THE Supreme Court on August 29 reserved the judgment on a petition filed by a father seeking exhumation of his son’s dead body to perform last rites at the Wadder Payeen graveyard. The petitioner’s son, Amir Latief Magrey, was killed in the Hyderpora encounter in Srinagar in November last year. A bench comprising Justices Surya Kant and J.B. Pardiwala heard senior advocate Anand Grover, for the petitioner, and advocate Ardhendumauli Kumar Prasad, for the Union Territory of Jammu and Kashmir.
Grover contended that religious last rites could not be usurped by the State. He submitted that the last rites require, amongst other things, the family of the deceased seeing the mortal remains of the deceased, offering of a bath to the dead body, recitation of the Ṣalāt al-Janāzah (funeral prayer) by the family in the presence of the mortal remains, and the lowering of the body into their grave, for which exhumation of the dead body is necessary.
“By not allowing the exhumation of the mortal remains and carrying out the ceremony at Wadder Payeen, the petitioner’s fundamental rights under Articles 21 and 25 are violated”, Grover added.
Grover argued that the performing of the last rites is a healing process for the emotional injury inflicted upon the family by denying them the opportunity to accord a decent burial to its deceased son. Grover submitted that the petitioner has been supporting the army against the militancy in the Kashmir Valley but now he has been demoralized by the State.
Grover clarified that in the first round of litigation he did not insist on community participation in the last rites since the father of the deceased himself thought it fit that it might have led to security concerns. Grover, however, added that this could not lead to denial of the exhumation of a dead body at the site where the son was buried, and to perform the last rites then and there itself.
Opposing the petition, Prasad submitted that the deceased, Magrey, was a terrorist and the digital evidence submitted to the Jammu & Kashmir and Ladakh High Court showed that all Islamic last rites were performed while burying his dead body at the Wadder Payeen graveyard. He added that the exhumation could not be allowed on the ground of state security and law and order, and that allowing the same would open a floodgate of similar requests and would raise serious security concerns. The affidavit filed by the Jammu and Kashmir government also contended that it has been more than eight months from the date of burial, and as of now the body of the deceased would have decomposed; hence, no purpose would be served by exhuming the body as the same may lead to adverse public health issues.
On June 27, a vacation of the Supreme Court directed a division bench of the high court to decide within a week whether the family of the deceased could be allowed to perform religious rites at the Wadder Payeen graveyard where his dead body was buried in the absence of his family members. It also asked the high court division bench to decide on the issue of compensation to the family members, as ordered by a single judge-bench of the high court.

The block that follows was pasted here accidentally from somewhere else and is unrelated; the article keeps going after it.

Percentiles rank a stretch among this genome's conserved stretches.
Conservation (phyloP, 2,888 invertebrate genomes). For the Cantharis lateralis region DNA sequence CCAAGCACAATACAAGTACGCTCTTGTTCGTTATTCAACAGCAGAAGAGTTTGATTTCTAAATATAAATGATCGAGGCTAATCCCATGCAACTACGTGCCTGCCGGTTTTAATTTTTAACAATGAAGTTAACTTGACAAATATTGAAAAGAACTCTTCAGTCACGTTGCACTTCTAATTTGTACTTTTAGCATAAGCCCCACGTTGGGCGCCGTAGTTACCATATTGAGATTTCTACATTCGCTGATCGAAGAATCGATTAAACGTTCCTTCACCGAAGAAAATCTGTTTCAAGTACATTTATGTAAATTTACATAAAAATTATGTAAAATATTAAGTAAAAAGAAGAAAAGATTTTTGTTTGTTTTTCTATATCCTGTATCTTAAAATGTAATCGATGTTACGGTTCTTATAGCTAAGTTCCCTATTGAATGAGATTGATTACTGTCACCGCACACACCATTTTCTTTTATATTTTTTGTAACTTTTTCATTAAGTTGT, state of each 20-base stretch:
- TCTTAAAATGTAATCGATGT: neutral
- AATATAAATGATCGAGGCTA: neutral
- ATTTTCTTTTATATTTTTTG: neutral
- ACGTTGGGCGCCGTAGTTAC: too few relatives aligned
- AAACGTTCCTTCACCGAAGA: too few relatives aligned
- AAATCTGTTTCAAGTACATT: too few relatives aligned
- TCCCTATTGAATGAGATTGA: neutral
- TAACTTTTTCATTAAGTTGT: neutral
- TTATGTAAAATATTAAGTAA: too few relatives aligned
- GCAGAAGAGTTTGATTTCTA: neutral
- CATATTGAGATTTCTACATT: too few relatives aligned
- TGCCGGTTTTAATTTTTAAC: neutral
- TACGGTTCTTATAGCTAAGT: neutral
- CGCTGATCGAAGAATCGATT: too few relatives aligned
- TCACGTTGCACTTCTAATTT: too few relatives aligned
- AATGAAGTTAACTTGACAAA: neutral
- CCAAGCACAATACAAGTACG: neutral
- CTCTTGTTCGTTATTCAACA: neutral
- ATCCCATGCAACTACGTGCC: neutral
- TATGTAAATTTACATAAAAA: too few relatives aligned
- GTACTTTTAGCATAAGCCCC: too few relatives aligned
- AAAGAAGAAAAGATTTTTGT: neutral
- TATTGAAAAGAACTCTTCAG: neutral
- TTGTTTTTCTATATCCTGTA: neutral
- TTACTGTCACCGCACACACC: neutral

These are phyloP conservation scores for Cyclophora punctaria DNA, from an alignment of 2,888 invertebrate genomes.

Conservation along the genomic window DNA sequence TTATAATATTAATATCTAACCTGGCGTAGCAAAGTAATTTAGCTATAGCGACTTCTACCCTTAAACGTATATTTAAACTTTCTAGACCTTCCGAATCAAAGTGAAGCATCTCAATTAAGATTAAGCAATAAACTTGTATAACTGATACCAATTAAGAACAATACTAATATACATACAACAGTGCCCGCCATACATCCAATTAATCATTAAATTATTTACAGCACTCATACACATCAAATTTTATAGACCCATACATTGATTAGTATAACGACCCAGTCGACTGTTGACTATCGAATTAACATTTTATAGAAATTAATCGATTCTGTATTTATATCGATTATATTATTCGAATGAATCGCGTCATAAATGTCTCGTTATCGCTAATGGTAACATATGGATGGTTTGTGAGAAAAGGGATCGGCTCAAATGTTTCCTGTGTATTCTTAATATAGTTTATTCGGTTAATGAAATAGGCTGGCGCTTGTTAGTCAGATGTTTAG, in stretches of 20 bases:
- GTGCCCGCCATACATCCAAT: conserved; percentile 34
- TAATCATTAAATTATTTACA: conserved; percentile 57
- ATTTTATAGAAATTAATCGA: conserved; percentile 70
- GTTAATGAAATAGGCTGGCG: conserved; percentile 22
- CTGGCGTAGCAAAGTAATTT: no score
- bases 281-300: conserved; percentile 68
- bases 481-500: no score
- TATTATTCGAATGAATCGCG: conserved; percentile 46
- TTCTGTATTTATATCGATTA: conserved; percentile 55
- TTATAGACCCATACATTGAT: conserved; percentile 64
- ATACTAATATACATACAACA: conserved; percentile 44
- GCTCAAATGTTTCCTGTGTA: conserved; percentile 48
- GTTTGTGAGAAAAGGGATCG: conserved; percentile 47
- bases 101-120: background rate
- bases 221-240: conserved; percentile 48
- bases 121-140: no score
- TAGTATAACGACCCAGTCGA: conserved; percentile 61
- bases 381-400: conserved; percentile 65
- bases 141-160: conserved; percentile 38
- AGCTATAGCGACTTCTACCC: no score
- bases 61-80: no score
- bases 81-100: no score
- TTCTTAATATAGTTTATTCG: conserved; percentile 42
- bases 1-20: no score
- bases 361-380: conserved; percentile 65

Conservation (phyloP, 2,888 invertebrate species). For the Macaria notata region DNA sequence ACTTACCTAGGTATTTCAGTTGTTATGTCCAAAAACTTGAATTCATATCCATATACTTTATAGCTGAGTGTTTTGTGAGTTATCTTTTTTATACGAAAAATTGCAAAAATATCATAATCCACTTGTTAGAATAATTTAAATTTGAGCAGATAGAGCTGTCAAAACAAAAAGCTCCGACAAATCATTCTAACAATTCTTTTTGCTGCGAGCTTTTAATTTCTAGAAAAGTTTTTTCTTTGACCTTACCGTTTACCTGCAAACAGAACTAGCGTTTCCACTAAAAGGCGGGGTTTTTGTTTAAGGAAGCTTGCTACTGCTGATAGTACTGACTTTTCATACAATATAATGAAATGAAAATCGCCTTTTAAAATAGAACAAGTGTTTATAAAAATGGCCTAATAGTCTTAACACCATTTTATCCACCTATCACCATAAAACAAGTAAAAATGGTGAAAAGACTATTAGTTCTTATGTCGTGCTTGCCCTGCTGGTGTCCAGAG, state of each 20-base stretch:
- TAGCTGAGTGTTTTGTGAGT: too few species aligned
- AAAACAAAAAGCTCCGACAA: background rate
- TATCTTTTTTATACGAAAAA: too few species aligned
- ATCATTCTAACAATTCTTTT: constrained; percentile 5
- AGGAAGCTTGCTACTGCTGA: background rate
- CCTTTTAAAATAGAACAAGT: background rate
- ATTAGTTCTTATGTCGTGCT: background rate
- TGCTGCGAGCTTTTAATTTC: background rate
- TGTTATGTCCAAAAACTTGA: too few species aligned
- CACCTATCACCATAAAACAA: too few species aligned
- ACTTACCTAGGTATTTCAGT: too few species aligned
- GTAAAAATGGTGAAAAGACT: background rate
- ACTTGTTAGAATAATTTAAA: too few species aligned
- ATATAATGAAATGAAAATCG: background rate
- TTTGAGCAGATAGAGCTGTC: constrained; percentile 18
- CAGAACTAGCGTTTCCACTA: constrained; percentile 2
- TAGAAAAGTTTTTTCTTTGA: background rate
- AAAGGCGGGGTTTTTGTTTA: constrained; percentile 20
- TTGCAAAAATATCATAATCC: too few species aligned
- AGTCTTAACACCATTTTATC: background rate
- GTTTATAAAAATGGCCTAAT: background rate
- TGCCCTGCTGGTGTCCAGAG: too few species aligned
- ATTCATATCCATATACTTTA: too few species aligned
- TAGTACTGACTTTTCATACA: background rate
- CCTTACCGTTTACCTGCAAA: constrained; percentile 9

On July 1, a division of the high court refused to allow the exhumation of the petitioner’s son’s dead body, observing that the petitioner gave up the right to exhumation before the Supreme Court. The division bench, however, permitted a maximum of ten family members to perform Fatiha Khawani (religious rituals/prayers after burial) of the deceased at the Wadder Payeen graveyard. The bench also maintained the five lakh rupees compensation to the family, as ordered by the single judge.
Challenging the July 1 order, the petitioner contended before the Supreme Court that the high court’s division bench misconstrued his statement, to conclude that he gave up the right to seek exhumation of his son’s dead body from the grave and perform the last rites in the presence of his son’s mortal remains. He clarified that what he gave up was the exhumation and handing over to his family of his son’s body for transporting the mortal remains to his native place, and perform the last rites there.
“The Respondents had objected to that because of alleged security concerns. The Petitioner nowhere intended, nor did he give up, the right to perform the last rites in the presence of the mortal remains of his deceased son, in accordance with the Islamic law at the Wadder Payeen Graveyard where his son was allegedly buried in the absence of the Petitioner and his family members. Moreover, there cannot be waiver of the Fundamental Rights“, the petition reads.
In May this year, a single judge of the high court directed to exhume the body of the deceased son of the petitioner, holding that the decision of the police not to allow the body of the deceased to be taken away to his native village for last rites was per se arbitrary and fell afoul of Article 14 of the Constitution, besides violating the right to life and liberty guaranteed to a citizen by Article 21 of the Constitution, which includes the right of a citizen to live with human dignity.
Aggrieved with the decision of the single judge, the union territory administration approached the high court’s division bench, contending inter alia that Magrey was a confirmed terrorist, and that exhuming his dead body would set a wrong precedent.